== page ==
Sakurai: There were probably people that thought to themselves: “What!? Piranha Plant? It’s not even a main character!” It’s a small step away from… How should I put it…? It wouldn’t be interesting if there weren’t any characters that aren’t mainstream. I feel like having a line-up solely made up of heroes would be a bit lacking. The same thing applies to characters like Mr. Game & Watch, ROB, and Duck Hunt… Piranha Plant offers up something that only Piranha Plant can bring to the game. I think everybody will have a lot of fun with it after it’s released.
Will it be a fairly technical character?
Sakurai: Well, at the very least it isn’t your run-of-the-mill fighter. (laughs)
Remembering “The Subspace Emissary”
In your Weekly Famitsu column you went into some detail about how Spirits mode and “World of Light” came to be, but could you please tell us about that opening movie? The fact that you’d deal such popular characters a crushing defeat…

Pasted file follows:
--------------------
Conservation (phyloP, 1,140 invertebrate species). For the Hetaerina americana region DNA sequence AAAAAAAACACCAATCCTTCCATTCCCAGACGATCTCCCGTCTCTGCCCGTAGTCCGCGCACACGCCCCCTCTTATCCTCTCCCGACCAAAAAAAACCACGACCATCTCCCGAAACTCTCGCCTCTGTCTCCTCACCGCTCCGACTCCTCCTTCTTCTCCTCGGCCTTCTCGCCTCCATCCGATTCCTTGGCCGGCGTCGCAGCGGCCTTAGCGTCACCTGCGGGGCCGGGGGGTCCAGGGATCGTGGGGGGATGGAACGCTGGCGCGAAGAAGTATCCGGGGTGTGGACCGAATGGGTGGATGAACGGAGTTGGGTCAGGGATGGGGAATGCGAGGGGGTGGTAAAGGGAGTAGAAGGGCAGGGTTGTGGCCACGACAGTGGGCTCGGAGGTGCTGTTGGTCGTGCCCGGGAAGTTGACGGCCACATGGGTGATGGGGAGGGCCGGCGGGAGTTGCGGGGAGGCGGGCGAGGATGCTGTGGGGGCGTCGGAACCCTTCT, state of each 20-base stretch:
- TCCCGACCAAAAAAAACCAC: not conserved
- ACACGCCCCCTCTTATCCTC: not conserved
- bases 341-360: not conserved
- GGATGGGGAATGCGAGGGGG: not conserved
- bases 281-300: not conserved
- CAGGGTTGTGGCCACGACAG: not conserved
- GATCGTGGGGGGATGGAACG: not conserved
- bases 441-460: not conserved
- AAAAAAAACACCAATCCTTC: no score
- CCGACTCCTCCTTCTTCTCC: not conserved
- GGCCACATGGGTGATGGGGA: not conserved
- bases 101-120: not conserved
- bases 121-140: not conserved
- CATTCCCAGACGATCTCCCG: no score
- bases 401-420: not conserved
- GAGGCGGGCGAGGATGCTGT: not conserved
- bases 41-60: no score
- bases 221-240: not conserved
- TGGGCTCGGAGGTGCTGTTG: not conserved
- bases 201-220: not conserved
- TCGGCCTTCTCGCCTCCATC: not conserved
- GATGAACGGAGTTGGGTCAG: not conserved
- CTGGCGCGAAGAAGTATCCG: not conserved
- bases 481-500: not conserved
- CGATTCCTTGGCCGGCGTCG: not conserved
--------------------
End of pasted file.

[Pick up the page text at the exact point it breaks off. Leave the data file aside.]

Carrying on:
Sakurai: It’s the inciting incident; it actually came from an idea I had due to Brawl’s “Subspace Emissary.” There’s a moment towards the end of the game where you lose all of your characters – it’s something similar to that. Originally, I had felt like from the beginning there’d be some kind of utter defeat, and the actual content would come from a more meaningful journey to get everyone back. “World of Light” was born out of that change.
Little details from the opening cutscene like Marth saying “we’ll each need to take down about ten” have recently become talking points within the community.
Sakurai: From their dialogue to their movement, everything about the characters is indicative of their personality in some way. Marth is the commander of an army, so he was making an assessment about the enemy’s strength. Meanwhile, Zelda saying “stow your fear, it’s now or never” suggests that they’ve been fighting for a while, and that they’ve reached the final battle. She’s talking about how even if it seems pointless, they have to fight.
And Captain Falcon tried to get away by jumping into the Blue Falcon. (laughs)
Sakurai: If you think about it, though, in terms of whether or not F-ZERO Machines can normally drive on the ground… That probably isn’t the case. The F-ZERO Machines use a G-Diffuser System, and the anti-gravity beams coming from the track’s guard rails propel them forward.
Interesting, so even if he had gotten into the Blue Falcon there was the possibility that he couldn’t have escaped!
Sakurai: Although, I guess he must’ve driven it to where the final battle was taking place… Even in the Brawl demo, you can see him driving around on the ground like it’s nothing. (laughs)